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On January 25, the Indonesian Financial Conduct Authority banned financial service providers from trading cryptocurrencies.
This decision is due to two reasons. Firstly, digital assets are often used by fraudsters and organizers of financial pyramids. Secondly, investments in virtual currencies carry a lot of risk due to the high level of volatility in the exchange rate of coins.
Financial institutions cannot only buy and sell cryptocurrencies, but also promote services based on digital assets. Despite the negative attitude towards tokens and meme coins, the Indonesian authorities plan to open a cryptocurrency futures exchange called Digital Futures Exchange. The launch of the platform is scheduled for the first quarter of 2022.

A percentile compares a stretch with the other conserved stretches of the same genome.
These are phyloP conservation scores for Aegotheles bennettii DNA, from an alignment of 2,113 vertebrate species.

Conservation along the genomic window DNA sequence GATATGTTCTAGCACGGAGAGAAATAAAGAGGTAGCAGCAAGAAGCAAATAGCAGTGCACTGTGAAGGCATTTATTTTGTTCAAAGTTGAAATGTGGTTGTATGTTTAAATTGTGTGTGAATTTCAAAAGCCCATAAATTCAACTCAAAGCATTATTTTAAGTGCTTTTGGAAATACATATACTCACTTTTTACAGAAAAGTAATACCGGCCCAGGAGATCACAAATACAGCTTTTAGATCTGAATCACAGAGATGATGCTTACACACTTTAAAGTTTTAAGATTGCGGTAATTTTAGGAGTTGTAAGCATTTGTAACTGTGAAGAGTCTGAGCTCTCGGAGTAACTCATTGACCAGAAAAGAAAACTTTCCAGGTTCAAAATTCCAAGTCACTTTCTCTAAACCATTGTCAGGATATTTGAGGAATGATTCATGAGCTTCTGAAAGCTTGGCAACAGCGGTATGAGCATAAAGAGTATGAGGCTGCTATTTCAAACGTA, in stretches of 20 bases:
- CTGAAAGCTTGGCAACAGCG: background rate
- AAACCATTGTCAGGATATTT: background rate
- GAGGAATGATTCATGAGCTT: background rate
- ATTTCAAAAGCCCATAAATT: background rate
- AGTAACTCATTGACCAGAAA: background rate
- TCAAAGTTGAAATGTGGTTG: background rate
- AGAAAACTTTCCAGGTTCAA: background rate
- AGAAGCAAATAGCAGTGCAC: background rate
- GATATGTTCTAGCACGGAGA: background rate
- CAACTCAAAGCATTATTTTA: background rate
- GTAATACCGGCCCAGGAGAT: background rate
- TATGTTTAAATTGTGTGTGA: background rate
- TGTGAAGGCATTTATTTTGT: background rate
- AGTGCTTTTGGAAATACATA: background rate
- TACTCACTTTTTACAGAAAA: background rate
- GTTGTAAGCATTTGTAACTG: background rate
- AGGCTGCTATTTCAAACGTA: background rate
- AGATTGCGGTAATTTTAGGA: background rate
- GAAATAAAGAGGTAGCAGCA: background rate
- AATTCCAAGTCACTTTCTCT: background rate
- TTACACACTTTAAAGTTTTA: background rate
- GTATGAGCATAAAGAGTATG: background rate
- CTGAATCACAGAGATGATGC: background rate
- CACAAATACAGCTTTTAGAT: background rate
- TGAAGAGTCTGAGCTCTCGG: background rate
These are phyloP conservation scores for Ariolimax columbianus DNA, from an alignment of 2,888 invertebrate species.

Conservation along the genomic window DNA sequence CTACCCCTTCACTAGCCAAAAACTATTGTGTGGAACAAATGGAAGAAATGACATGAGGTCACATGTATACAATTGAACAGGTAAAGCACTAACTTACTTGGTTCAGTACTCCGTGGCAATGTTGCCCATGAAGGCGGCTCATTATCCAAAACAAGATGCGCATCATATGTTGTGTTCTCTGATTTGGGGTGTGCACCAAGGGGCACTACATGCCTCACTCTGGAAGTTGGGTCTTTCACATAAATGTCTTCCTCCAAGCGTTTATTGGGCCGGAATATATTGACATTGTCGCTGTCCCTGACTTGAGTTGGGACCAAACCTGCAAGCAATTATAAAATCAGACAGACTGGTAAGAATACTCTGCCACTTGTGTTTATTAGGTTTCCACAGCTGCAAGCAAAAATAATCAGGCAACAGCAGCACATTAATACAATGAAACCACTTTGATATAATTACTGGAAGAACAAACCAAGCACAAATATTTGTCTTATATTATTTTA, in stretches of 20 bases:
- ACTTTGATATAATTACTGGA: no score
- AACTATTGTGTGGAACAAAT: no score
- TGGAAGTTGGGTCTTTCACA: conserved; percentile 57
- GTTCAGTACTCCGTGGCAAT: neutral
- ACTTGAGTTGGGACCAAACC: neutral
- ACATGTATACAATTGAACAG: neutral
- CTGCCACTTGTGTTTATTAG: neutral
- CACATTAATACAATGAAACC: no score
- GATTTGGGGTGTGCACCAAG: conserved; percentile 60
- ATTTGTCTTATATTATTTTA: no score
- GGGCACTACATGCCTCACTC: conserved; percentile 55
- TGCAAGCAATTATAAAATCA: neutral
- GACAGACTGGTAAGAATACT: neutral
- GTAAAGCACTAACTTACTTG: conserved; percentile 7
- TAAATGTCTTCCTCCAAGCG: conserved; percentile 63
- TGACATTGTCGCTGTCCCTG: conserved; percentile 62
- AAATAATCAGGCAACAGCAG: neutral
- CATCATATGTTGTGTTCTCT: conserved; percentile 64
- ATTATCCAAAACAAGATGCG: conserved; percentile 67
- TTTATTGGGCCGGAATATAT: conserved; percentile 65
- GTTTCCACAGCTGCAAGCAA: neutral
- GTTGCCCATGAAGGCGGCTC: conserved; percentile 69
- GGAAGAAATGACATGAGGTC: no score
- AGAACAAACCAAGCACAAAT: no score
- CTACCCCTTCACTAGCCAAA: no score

Meanwhile, virtual currencies are hugely popular in Indonesia. Last year, the volume of cryptocurrency trading grew more than 14 times compared to 2020 and reached $80.5 billion.
The trend towards restricting access to digital assets is also observed in other countries of Southeast Asia. For example, in January, the Monetary Authority of Singapore introduced a ban on advertising of crypto companies in public places, social networks and the media. Firms have the right to promote their services only on their own websites and mobile applications.
Both regulators have labeled cryptocurrencies as high-risk and speculative assets, making them unsuitable for use by the general public.
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